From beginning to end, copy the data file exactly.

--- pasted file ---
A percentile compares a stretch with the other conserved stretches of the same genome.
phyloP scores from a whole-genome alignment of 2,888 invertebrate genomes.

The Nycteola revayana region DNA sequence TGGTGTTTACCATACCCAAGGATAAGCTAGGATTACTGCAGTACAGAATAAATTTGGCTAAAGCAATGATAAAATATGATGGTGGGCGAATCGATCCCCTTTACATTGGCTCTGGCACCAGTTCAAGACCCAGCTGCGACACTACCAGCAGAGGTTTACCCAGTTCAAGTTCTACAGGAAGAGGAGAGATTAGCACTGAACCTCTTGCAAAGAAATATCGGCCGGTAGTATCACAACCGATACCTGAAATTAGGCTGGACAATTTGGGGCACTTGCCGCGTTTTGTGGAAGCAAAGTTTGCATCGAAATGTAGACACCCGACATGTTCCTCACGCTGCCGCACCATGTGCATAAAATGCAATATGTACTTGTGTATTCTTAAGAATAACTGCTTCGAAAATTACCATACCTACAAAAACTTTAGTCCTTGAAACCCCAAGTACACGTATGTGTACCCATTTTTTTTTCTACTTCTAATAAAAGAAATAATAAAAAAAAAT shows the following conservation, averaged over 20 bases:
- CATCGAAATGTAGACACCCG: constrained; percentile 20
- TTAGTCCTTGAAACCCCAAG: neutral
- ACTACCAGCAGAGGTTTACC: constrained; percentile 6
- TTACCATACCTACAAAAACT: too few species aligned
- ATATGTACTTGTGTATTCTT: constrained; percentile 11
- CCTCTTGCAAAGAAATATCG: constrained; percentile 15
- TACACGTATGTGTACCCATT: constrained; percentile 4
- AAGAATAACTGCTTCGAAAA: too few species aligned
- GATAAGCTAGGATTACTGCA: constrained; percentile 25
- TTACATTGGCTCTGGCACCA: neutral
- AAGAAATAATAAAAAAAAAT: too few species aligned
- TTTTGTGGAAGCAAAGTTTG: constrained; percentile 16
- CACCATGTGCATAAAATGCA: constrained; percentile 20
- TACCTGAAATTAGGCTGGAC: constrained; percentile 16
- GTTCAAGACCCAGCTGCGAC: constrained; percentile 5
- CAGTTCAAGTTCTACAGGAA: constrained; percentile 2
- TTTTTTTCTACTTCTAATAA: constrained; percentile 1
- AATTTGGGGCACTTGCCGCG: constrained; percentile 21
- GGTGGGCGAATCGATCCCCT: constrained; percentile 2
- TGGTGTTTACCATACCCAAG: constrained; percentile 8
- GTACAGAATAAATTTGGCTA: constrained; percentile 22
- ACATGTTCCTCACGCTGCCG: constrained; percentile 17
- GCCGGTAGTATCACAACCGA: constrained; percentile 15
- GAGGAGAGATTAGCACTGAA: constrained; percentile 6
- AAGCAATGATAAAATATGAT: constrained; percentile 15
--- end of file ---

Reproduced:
A percentile compares a stretch with the other conserved stretches of the same genome.
phyloP scores from a whole-genome alignment of 2,888 invertebrate genomes.

The Nycteola revayana region DNA sequence TGGTGTTTACCATACCCAAGGATAAGCTAGGATTACTGCAGTACAGAATAAATTTGGCTAAAGCAATGATAAAATATGATGGTGGGCGAATCGATCCCCTTTACATTGGCTCTGGCACCAGTTCAAGACCCAGCTGCGACACTACCAGCAGAGGTTTACCCAGTTCAAGTTCTACAGGAAGAGGAGAGATTAGCACTGAACCTCTTGCAAAGAAATATCGGCCGGTAGTATCACAACCGATACCTGAAATTAGGCTGGACAATTTGGGGCACTTGCCGCGTTTTGTGGAAGCAAAGTTTGCATCGAAATGTAGACACCCGACATGTTCCTCACGCTGCCGCACCATGTGCATAAAATGCAATATGTACTTGTGTATTCTTAAGAATAACTGCTTCGAAAATTACCATACCTACAAAAACTTTAGTCCTTGAAACCCCAAGTACACGTATGTGTACCCATTTTTTTTTCTACTTCTAATAAAAGAAATAATAAAAAAAAAT shows the following conservation, averaged over 20 bases:
- CATCGAAATGTAGACACCCG: constrained; percentile 20
- TTAGTCCTTGAAACCCCAAG: neutral
- ACTACCAGCAGAGGTTTACC: constrained; percentile 6
- TTACCATACCTACAAAAACT: too few species aligned
- ATATGTACTTGTGTATTCTT: constrained; percentile 11
- CCTCTTGCAAAGAAATATCG: constrained; percentile 15
- TACACGTATGTGTACCCATT: constrained; percentile 4
- AAGAATAACTGCTTCGAAAA: too few species aligned
- GATAAGCTAGGATTACTGCA: constrained; percentile 25
- TTACATTGGCTCTGGCACCA: neutral
- AAGAAATAATAAAAAAAAAT: too few species aligned
- TTTTGTGGAAGCAAAGTTTG: constrained; percentile 16
- CACCATGTGCATAAAATGCA: constrained; percentile 20
- TACCTGAAATTAGGCTGGAC: constrained; percentile 16
- GTTCAAGACCCAGCTGCGAC: constrained; percentile 5
- CAGTTCAAGTTCTACAGGAA: constrained; percentile 2
- TTTTTTTCTACTTCTAATAA: constrained; percentile 1
- AATTTGGGGCACTTGCCGCG: constrained; percentile 21
- GGTGGGCGAATCGATCCCCT: constrained; percentile 2
- TGGTGTTTACCATACCCAAG: constrained; percentile 8
- GTACAGAATAAATTTGGCTA: constrained; percentile 22
- ACATGTTCCTCACGCTGCCG: constrained; percentile 17
- GCCGGTAGTATCACAACCGA: constrained; percentile 15
- GAGGAGAGATTAGCACTGAA: constrained; percentile 6
- AAGCAATGATAAAATATGAT: constrained; percentile 15